Dexter is now nine years and just beginning to show his age. He's still healthy and plays like a puppy, but he's got a bit of arthritis and he doesn't see as well. One weird thing is that instead of getting long in the tooth, his teeth are disappearing. It's a thing that boxers do, their gums just keep on growing. He's still eating and my vet is not worried, so we're leaving well enough alone. The main thing is, he's still got a lot of love to give and you better believe it, he's getting a lot back.

Oh, and in case you're wondering, that pink in the lower right picture, that's his tongue.


Sunday, July 20, 2014

Catch up

The nice thing about being away from the blog for a while is that I have such a lot of interesting things saved up to write about.

When last I wrote Alex was preparing to go away to Quebec for the summer as part of the YMCA's summer student work exchange. Man! Was that a fun summer! He had a great experience in Quebec and came home more mature and gracious. Here in London we also had a great experience. Our exchange student was a pleasure to host. There were lots of fun events to attend and all the other families in the exchange were just good people. It was an honour to have been a part of the whole thing.

Luke finished a year at Fanshawe college and now he's drifting, working for his dad a bit, looking for work on and off, and keeping house in a slap dash way. Alex graduated high school this year and he lucked into a job working as a camp counsellor for the summer through a Youth Opportunities Unlimited program. He didn't get accepted into the university of his choice so his plan for September is to join the reserves.

It's all I can do to not helicopter parent at this point. My boys are soon to be 18 and 20. It's high time they figured things out for themselves. I want them to try, to fail, to learn, to live their lives as they want. I might not approve of their choices, but I want to give them time and space to figure out who and what they are.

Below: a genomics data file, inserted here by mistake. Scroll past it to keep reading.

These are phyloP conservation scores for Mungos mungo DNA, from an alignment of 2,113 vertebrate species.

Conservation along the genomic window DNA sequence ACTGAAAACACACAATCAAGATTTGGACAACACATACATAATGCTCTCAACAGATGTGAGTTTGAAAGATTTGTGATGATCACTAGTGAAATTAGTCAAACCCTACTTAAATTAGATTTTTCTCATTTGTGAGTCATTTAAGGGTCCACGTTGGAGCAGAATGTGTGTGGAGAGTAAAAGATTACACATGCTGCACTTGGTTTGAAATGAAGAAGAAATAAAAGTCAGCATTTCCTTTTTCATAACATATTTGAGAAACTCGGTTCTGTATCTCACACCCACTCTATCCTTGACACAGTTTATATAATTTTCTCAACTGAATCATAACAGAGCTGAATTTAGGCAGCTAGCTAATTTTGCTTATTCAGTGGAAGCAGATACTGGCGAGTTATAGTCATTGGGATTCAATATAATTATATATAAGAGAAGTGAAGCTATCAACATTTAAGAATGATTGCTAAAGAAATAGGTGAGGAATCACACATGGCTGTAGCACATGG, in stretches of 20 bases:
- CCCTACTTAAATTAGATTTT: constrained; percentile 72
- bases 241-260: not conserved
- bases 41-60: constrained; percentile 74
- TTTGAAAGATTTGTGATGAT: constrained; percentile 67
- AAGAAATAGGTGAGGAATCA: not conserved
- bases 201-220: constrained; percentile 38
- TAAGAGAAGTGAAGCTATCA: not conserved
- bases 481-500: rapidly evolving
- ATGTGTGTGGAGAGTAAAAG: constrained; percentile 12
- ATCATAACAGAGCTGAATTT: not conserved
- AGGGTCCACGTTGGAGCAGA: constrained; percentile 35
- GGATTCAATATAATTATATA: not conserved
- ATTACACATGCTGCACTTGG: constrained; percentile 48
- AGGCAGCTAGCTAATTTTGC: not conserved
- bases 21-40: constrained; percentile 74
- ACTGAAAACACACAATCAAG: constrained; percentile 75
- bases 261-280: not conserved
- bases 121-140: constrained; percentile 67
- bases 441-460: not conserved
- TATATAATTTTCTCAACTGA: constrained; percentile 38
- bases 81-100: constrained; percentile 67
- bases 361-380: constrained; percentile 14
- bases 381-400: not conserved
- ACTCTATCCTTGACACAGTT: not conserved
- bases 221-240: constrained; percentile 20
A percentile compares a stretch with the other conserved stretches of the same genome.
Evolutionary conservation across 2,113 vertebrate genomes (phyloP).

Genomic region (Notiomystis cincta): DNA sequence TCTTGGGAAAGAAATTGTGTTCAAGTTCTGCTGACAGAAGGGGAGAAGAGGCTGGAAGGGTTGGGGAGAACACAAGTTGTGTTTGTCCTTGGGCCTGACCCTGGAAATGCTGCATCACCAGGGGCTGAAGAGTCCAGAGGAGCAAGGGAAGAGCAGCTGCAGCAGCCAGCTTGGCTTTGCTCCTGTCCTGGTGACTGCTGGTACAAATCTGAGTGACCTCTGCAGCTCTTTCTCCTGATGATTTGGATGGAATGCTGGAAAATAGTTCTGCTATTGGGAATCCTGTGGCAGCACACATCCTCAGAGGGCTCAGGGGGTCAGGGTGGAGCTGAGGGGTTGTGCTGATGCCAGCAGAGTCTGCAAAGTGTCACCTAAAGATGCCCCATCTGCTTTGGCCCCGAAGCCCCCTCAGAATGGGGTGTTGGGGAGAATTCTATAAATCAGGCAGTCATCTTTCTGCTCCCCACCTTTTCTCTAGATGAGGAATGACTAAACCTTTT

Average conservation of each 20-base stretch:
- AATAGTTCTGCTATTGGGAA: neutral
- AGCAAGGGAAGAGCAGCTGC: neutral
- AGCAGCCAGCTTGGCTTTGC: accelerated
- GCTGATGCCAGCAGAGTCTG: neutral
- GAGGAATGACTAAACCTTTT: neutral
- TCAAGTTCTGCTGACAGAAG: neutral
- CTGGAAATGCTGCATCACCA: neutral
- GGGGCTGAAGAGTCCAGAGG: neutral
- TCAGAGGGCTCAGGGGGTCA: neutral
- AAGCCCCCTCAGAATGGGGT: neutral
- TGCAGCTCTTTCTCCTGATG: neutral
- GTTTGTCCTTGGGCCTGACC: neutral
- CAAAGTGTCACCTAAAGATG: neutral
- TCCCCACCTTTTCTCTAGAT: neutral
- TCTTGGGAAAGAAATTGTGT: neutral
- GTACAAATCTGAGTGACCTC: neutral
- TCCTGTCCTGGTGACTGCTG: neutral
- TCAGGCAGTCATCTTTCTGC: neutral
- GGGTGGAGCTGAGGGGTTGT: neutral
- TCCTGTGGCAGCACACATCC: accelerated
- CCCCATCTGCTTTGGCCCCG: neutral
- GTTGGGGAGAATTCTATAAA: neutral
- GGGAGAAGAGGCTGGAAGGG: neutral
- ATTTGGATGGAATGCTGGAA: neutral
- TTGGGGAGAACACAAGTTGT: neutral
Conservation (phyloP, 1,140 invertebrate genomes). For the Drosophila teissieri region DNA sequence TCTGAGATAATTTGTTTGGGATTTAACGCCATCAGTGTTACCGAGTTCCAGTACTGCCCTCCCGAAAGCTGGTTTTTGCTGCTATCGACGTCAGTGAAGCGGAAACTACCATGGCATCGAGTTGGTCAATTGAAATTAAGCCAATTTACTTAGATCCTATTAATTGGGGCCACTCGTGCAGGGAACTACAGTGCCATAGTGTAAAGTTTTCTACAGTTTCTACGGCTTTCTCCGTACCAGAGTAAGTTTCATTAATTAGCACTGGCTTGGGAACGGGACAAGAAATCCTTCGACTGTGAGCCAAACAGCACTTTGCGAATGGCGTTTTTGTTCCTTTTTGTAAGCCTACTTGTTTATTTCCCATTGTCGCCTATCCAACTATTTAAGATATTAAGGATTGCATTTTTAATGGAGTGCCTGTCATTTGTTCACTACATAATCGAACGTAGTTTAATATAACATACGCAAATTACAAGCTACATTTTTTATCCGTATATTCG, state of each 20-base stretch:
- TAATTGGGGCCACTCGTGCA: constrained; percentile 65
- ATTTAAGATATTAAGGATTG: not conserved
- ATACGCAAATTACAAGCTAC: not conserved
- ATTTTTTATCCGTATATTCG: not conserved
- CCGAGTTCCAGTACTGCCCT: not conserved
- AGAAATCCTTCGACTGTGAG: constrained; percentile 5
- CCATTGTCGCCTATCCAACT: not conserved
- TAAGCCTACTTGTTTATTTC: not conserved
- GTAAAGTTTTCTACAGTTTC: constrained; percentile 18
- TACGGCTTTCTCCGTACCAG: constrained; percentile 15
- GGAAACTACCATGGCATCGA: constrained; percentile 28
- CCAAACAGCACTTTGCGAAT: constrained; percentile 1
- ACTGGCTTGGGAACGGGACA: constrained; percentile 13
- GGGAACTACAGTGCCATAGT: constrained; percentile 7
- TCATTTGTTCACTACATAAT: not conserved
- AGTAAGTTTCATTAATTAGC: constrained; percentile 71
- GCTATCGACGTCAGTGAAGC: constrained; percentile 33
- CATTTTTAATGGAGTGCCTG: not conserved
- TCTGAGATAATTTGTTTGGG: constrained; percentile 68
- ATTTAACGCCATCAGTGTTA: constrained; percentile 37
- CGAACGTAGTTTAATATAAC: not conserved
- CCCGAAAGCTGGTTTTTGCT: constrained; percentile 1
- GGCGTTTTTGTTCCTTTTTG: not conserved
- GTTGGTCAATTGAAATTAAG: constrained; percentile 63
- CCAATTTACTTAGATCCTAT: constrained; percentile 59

Saturday, July 19, 2014

New Toys

I just picked up a keyboard to go with my iPad.  It's a pretty slick set up and I feel a new freedom with my iPad. It made me think of this space.

It's funny how our tools shape our activities. I wouldn't start a blog until I got a digital camera. At that time I was using a desktop computer. Once I bought an iPad I did all my home computing on it and going to the desktop began to feel like a chore.

I don't know if I'm going to be blogging regularly again. I make no promises. But I will show you my newest project of obsession. 

Yeah, I bought a raw fleece. I bought it from the Canadian Wool Growers Co-op ( in Carleton place while in Ottawa. I'm turning it into a very bouncy and soft 3-ply sport weight. The biggest investment required is time and patience.

Tuesday, June 25, 2013


We've landed in some interesting times around here. Luke has started working full time with his dad for the summer, Alex was accepted into the YMCA's Summer Work Student Exchange, and I have landed myself a job. Alex leaves this Saturday, July 29 and I start my new job on Thursday, July 27.